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Do High School Peers Have Persistent Effects on College Attainment and Other Life Outcomes?

  • Robert Bifulco

    ()

    (Syracuse University)

  • Jason Fletcher

    (University of Wisconsin--Madison)

  • Sun Jung Oh

    (Syracuse University)

  • Stephen L. Ross

    (University of Connecticut)

Using data from the National Longitudinal Study of Adolescent Health, this study examines the impact of high school cohort composition on the educational and labor market outcomes of individuals during their early 20s and again during their late 20s and early 30s. We find that the positive effects of having more high school classmates with a college educated mother on college attendance in the years immediately following high school decline as students reach their later 20s and early 30s, and are not followed by comparable effects on college completion and labor market outcomes. The results suggest that factors that increase college attendance are not always sufficient to improve college graduation rates and longer term outcomes.

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File URL: http://humcap.uchicago.edu/RePEc/hka/wpaper/Ross_etal_2014_high-school-peers.pdf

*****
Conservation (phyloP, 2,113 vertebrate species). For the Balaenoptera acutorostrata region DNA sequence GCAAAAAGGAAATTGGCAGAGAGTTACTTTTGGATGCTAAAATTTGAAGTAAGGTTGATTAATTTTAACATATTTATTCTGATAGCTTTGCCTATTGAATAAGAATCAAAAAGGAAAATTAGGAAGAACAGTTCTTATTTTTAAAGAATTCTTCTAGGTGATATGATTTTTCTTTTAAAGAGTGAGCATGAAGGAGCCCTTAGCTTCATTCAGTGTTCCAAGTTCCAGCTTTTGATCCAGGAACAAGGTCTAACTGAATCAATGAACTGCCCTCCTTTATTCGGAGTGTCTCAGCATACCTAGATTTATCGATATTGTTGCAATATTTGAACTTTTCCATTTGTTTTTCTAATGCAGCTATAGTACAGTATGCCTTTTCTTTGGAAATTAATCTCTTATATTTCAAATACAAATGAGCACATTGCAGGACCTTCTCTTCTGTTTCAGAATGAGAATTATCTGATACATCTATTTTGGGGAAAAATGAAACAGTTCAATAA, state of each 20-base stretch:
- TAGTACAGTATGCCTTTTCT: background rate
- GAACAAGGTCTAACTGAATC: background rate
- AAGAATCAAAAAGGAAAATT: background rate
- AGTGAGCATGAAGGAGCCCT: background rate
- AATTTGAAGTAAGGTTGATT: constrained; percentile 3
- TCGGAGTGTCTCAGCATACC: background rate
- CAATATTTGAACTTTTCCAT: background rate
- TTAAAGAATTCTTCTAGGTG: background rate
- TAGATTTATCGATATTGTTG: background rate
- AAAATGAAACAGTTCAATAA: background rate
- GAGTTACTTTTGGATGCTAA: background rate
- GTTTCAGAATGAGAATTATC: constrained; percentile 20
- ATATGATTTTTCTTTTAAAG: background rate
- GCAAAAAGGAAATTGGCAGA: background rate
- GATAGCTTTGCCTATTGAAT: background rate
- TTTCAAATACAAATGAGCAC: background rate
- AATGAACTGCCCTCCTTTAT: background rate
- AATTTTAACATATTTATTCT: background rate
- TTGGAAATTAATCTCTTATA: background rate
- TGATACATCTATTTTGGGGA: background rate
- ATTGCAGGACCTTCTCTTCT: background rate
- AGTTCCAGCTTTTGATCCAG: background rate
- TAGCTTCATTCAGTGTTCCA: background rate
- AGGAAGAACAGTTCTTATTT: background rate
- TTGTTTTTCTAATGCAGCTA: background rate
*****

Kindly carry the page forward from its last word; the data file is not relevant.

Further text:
File Function: First version, 3/4/2014
Download Restriction: no

Paper provided by Human Capital and Economic Opportunity Working Group in its series Working Papers with number 2014-005.

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Date of creation: Mar 2014
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Handle: RePEc:hka:wpaper:2014-005
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Contact details of provider: Web page: http://www.hceconomics.org/
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  1. Philippe Belley & Lance Lochner, 2008. "The Changing Role of Family Income and Ability in Determining Educational Achievement," University of Western Ontario, CIBC Centre for Human Capital and Productivity Working Papers 20081, University of Western Ontario, CIBC Centre for Human Capital and Productivity.
  2. Susan M. Dynarski, 2003. "Does Aid Matter? Measuring the Effect of Student Aid on College Attendance and Completion," American Economic Review, American Economic Association, vol. 93(1), pages 279-288, March.
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  4. Katharine G. Abraham & Melissa A. Clark, 2006. "Financial Aid and Students’ College Decisions: Evidence from the District of Columbia Tuition Assistance Grant Program," Journal of Human Resources, University of Wisconsin Press, vol. 41(3).
  5. Angrist, Joshua & Lang, Kevin, 2004. "Does School Integration Generate Peer Effects? Evidence from Boston's Metco Program," IZA Discussion Papers 976, Institute for the Study of Labor (IZA).
  6. James J. Heckman & Paul A. LaFontaine, 2008. "The American High School Graduation Rate: Trends And Levels," Working Papers 200828, Geary Institute, University College Dublin.
  7. Eric A. Hanushek & John F. Kain & Steven G. Rivkin, 2002. "New Evidence about Brown v. Board of Education: The Complex Effects of School Racial Composition on Achievement," NBER Working Papers 8741, National Bureau of Economic Research, Inc.